Dino, in my various rants on religion, especially those on Surgeonsblog, I've nearly always acknowledged the role belief has in comforting the sick and their families; in fact, I've said I'm always pleased to deal with such families (except in the cases where, as I wrote a couple of years back, when the very religious, confronting, for example, cancer have a psychic collapse over the idea "why me? I've done everything right.") because, frankly, it's easier when they see it all as part of God's plan.

I've never disagreed with what you seem to say, ie that religion is a construct (you might not buy that term) of man, for the purpose of salving the existential angst we feel as self-aware beings, knowing that death will happen. For most, it works. It's a way of answering the unanswerable in exactly the ways needed to give comfort. Truth of it is irrelevant. Nor do I have a problem with seeing the bible metaphorically. It's the literalists that are, literally, killing us all slowly.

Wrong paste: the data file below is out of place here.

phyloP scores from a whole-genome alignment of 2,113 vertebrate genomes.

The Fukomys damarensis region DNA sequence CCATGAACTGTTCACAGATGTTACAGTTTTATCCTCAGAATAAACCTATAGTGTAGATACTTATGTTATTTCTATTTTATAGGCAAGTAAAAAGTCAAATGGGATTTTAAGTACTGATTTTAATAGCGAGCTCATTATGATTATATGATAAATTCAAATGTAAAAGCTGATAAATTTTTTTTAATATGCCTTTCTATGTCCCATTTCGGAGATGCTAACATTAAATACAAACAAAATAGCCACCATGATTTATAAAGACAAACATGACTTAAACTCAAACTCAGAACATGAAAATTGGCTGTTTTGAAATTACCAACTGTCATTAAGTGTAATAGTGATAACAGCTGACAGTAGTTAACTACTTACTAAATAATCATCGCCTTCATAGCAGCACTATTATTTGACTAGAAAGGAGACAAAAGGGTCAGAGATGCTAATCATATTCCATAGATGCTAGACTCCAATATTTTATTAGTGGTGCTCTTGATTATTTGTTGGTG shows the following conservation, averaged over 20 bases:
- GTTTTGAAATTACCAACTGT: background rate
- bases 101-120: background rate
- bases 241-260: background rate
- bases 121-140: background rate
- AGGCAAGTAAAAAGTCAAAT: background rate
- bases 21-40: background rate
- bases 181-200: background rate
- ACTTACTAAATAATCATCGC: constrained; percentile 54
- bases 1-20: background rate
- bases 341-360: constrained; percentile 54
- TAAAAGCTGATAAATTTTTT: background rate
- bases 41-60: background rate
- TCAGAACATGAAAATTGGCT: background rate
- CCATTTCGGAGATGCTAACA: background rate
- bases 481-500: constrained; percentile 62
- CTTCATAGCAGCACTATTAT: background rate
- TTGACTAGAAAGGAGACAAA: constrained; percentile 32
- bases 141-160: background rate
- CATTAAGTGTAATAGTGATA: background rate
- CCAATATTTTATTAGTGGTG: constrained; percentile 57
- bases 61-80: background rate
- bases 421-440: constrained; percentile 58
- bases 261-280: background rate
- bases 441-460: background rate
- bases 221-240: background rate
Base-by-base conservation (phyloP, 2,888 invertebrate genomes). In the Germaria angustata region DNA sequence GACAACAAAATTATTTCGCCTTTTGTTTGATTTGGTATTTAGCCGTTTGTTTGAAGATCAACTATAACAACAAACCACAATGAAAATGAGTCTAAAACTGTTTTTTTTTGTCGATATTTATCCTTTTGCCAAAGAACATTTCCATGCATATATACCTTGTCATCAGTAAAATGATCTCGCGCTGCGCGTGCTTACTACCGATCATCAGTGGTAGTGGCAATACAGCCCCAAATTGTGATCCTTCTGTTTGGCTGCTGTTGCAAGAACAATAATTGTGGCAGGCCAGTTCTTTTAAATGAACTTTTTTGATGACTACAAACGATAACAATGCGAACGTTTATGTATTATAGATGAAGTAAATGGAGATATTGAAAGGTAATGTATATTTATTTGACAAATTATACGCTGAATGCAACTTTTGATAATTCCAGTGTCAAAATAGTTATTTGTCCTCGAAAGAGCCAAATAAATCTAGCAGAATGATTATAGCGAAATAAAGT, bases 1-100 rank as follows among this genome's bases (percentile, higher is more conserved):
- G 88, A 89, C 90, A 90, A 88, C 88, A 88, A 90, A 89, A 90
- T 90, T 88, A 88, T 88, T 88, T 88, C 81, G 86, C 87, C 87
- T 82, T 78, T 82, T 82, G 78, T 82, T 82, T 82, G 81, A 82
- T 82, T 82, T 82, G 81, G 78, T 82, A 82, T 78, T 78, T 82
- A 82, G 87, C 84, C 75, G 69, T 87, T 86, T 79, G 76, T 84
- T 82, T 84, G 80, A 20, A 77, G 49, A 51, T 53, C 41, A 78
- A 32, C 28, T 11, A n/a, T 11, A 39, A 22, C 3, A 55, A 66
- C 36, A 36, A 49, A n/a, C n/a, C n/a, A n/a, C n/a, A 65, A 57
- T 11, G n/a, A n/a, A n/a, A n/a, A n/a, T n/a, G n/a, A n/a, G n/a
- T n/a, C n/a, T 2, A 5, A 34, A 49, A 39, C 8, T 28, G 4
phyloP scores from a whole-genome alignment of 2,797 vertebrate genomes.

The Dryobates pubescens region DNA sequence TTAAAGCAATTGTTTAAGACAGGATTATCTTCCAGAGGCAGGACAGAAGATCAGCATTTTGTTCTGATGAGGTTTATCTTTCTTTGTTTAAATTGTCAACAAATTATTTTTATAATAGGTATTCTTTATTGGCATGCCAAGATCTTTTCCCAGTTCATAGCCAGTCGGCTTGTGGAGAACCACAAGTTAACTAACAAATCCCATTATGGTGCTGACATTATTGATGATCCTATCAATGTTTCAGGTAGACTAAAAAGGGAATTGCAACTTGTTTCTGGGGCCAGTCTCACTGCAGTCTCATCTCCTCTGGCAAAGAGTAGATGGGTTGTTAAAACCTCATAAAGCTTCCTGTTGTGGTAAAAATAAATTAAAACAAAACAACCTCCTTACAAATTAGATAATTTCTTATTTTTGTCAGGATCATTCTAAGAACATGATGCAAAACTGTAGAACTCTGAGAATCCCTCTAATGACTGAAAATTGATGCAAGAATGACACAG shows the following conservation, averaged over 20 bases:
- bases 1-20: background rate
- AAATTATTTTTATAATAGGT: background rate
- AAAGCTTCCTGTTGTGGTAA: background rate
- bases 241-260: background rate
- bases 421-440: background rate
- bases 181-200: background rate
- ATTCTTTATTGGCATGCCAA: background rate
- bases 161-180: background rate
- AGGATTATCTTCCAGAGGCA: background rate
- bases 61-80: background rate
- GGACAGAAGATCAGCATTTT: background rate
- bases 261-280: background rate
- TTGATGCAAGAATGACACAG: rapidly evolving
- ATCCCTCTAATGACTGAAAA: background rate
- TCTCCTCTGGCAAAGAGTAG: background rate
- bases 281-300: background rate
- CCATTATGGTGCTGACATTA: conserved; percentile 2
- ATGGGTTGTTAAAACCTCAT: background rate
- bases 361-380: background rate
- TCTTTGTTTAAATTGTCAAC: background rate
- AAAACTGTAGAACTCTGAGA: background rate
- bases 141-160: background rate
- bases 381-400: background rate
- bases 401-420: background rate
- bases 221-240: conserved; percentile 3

I've always thought that religion ought to help us deal with the world the way it is, rather than demand that we deny what we know. If beliefs (eg, the age of the earth) are demonstrably wrong, we ought to change the beliefs; but they do it the other way around.

I also think there may be an evolutionary component: developing respect for authority might have had a survival benefit. Trust the leader to keep us safe. The "god gene," as it's been described.

And thanks for the info about the Kaddish. It's been a long time.

AlisonH said...

Pat Robertson just can't stand anyone, including God, getting more attention than him, so he blames acts of God on his fellow man in the Devil's name hoping that way everyone will notice him instead.

That's a pretty thin hope to base one's life on.